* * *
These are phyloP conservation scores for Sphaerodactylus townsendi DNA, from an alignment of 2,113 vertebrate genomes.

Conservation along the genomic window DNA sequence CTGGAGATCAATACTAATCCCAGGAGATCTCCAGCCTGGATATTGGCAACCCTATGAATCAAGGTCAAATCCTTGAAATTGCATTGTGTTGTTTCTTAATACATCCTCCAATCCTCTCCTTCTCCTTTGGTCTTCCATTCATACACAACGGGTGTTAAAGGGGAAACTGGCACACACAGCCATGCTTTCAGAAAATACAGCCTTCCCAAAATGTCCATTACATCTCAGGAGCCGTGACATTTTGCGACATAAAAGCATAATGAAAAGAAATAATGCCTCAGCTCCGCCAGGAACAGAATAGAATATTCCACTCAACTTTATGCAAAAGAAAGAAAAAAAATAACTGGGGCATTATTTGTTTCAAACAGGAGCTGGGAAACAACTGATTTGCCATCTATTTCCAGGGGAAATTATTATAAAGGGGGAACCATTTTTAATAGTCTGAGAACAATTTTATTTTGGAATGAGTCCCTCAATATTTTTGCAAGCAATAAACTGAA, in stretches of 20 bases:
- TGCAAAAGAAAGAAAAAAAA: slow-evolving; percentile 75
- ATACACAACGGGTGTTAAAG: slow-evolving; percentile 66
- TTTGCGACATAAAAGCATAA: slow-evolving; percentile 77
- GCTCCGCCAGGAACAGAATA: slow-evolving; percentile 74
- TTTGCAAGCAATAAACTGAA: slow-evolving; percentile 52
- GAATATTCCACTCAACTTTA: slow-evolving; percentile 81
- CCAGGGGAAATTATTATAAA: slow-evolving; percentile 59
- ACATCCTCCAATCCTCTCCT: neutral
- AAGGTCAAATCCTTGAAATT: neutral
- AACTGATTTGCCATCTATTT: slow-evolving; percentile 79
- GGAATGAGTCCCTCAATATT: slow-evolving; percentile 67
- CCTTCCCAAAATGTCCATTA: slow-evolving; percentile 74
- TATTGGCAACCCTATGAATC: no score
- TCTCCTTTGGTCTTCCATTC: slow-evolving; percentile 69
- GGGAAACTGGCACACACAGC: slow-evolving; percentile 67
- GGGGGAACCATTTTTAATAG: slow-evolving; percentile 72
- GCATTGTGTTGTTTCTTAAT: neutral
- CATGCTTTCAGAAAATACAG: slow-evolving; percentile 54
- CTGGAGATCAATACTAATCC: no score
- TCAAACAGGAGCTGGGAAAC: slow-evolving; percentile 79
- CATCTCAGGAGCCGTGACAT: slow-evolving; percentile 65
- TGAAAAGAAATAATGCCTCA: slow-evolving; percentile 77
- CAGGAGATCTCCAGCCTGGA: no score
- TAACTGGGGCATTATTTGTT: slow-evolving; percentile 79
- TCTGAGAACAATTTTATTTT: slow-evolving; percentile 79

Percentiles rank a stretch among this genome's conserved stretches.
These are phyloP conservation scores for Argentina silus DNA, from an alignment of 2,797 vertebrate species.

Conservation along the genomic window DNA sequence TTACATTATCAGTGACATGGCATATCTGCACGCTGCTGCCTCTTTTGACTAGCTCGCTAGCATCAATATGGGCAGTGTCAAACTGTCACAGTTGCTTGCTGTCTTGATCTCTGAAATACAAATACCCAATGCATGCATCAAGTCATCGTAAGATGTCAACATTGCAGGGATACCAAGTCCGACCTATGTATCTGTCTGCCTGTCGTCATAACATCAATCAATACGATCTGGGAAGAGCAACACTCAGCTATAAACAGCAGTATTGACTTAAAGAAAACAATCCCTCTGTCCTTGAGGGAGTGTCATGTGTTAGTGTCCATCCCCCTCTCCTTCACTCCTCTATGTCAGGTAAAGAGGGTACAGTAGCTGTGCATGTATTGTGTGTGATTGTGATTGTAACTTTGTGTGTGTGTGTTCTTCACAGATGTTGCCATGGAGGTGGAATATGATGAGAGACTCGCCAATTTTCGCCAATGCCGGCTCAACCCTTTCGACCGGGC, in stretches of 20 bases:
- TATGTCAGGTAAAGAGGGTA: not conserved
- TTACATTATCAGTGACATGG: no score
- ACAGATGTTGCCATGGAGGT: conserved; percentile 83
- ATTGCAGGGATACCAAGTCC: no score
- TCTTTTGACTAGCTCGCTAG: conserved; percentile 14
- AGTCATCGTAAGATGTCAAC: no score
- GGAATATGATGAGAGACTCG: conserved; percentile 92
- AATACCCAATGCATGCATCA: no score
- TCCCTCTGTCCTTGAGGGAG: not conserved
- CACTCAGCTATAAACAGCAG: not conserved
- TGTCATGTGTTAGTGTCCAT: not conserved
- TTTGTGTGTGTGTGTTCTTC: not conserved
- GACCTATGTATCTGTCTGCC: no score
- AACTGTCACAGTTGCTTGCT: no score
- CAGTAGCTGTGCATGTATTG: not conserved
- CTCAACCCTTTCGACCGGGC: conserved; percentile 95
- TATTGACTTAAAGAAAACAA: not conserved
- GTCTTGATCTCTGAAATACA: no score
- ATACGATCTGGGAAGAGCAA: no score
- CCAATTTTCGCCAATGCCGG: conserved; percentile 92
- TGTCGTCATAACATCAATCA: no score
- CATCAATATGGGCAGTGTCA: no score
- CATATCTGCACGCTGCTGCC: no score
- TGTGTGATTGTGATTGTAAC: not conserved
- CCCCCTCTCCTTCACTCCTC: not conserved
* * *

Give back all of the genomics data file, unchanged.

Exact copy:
These are phyloP conservation scores for Sphaerodactylus townsendi DNA, from an alignment of 2,113 vertebrate genomes.

Conservation along the genomic window DNA sequence CTGGAGATCAATACTAATCCCAGGAGATCTCCAGCCTGGATATTGGCAACCCTATGAATCAAGGTCAAATCCTTGAAATTGCATTGTGTTGTTTCTTAATACATCCTCCAATCCTCTCCTTCTCCTTTGGTCTTCCATTCATACACAACGGGTGTTAAAGGGGAAACTGGCACACACAGCCATGCTTTCAGAAAATACAGCCTTCCCAAAATGTCCATTACATCTCAGGAGCCGTGACATTTTGCGACATAAAAGCATAATGAAAAGAAATAATGCCTCAGCTCCGCCAGGAACAGAATAGAATATTCCACTCAACTTTATGCAAAAGAAAGAAAAAAAATAACTGGGGCATTATTTGTTTCAAACAGGAGCTGGGAAACAACTGATTTGCCATCTATTTCCAGGGGAAATTATTATAAAGGGGGAACCATTTTTAATAGTCTGAGAACAATTTTATTTTGGAATGAGTCCCTCAATATTTTTGCAAGCAATAAACTGAA, in stretches of 20 bases:
- TGCAAAAGAAAGAAAAAAAA: slow-evolving; percentile 75
- ATACACAACGGGTGTTAAAG: slow-evolving; percentile 66
- TTTGCGACATAAAAGCATAA: slow-evolving; percentile 77
- GCTCCGCCAGGAACAGAATA: slow-evolving; percentile 74
- TTTGCAAGCAATAAACTGAA: slow-evolving; percentile 52
- GAATATTCCACTCAACTTTA: slow-evolving; percentile 81
- CCAGGGGAAATTATTATAAA: slow-evolving; percentile 59
- ACATCCTCCAATCCTCTCCT: neutral
- AAGGTCAAATCCTTGAAATT: neutral
- AACTGATTTGCCATCTATTT: slow-evolving; percentile 79
- GGAATGAGTCCCTCAATATT: slow-evolving; percentile 67
- CCTTCCCAAAATGTCCATTA: slow-evolving; percentile 74
- TATTGGCAACCCTATGAATC: no score
- TCTCCTTTGGTCTTCCATTC: slow-evolving; percentile 69
- GGGAAACTGGCACACACAGC: slow-evolving; percentile 67
- GGGGGAACCATTTTTAATAG: slow-evolving; percentile 72
- GCATTGTGTTGTTTCTTAAT: neutral
- CATGCTTTCAGAAAATACAG: slow-evolving; percentile 54
- CTGGAGATCAATACTAATCC: no score
- TCAAACAGGAGCTGGGAAAC: slow-evolving; percentile 79
- CATCTCAGGAGCCGTGACAT: slow-evolving; percentile 65
- TGAAAAGAAATAATGCCTCA: slow-evolving; percentile 77
- CAGGAGATCTCCAGCCTGGA: no score
- TAACTGGGGCATTATTTGTT: slow-evolving; percentile 79
- TCTGAGAACAATTTTATTTT: slow-evolving; percentile 79

Percentiles rank a stretch among this genome's conserved stretches.
These are phyloP conservation scores for Argentina silus DNA, from an alignment of 2,797 vertebrate species.

Conservation along the genomic window DNA sequence TTACATTATCAGTGACATGGCATATCTGCACGCTGCTGCCTCTTTTGACTAGCTCGCTAGCATCAATATGGGCAGTGTCAAACTGTCACAGTTGCTTGCTGTCTTGATCTCTGAAATACAAATACCCAATGCATGCATCAAGTCATCGTAAGATGTCAACATTGCAGGGATACCAAGTCCGACCTATGTATCTGTCTGCCTGTCGTCATAACATCAATCAATACGATCTGGGAAGAGCAACACTCAGCTATAAACAGCAGTATTGACTTAAAGAAAACAATCCCTCTGTCCTTGAGGGAGTGTCATGTGTTAGTGTCCATCCCCCTCTCCTTCACTCCTCTATGTCAGGTAAAGAGGGTACAGTAGCTGTGCATGTATTGTGTGTGATTGTGATTGTAACTTTGTGTGTGTGTGTTCTTCACAGATGTTGCCATGGAGGTGGAATATGATGAGAGACTCGCCAATTTTCGCCAATGCCGGCTCAACCCTTTCGACCGGGC, in stretches of 20 bases:
- TATGTCAGGTAAAGAGGGTA: not conserved
- TTACATTATCAGTGACATGG: no score
- ACAGATGTTGCCATGGAGGT: conserved; percentile 83
- ATTGCAGGGATACCAAGTCC: no score
- TCTTTTGACTAGCTCGCTAG: conserved; percentile 14
- AGTCATCGTAAGATGTCAAC: no score
- GGAATATGATGAGAGACTCG: conserved; percentile 92
- AATACCCAATGCATGCATCA: no score
- TCCCTCTGTCCTTGAGGGAG: not conserved
- CACTCAGCTATAAACAGCAG: not conserved
- TGTCATGTGTTAGTGTCCAT: not conserved
- TTTGTGTGTGTGTGTTCTTC: not conserved
- GACCTATGTATCTGTCTGCC: no score
- AACTGTCACAGTTGCTTGCT: no score
- CAGTAGCTGTGCATGTATTG: not conserved
- CTCAACCCTTTCGACCGGGC: conserved; percentile 95
- TATTGACTTAAAGAAAACAA: not conserved
- GTCTTGATCTCTGAAATACA: no score
- ATACGATCTGGGAAGAGCAA: no score
- CCAATTTTCGCCAATGCCGG: conserved; percentile 92
- TGTCGTCATAACATCAATCA: no score
- CATCAATATGGGCAGTGTCA: no score
- CATATCTGCACGCTGCTGCC: no score
- TGTGTGATTGTGATTGTAAC: not conserved
- CCCCCTCTCCTTCACTCCTC: not conserved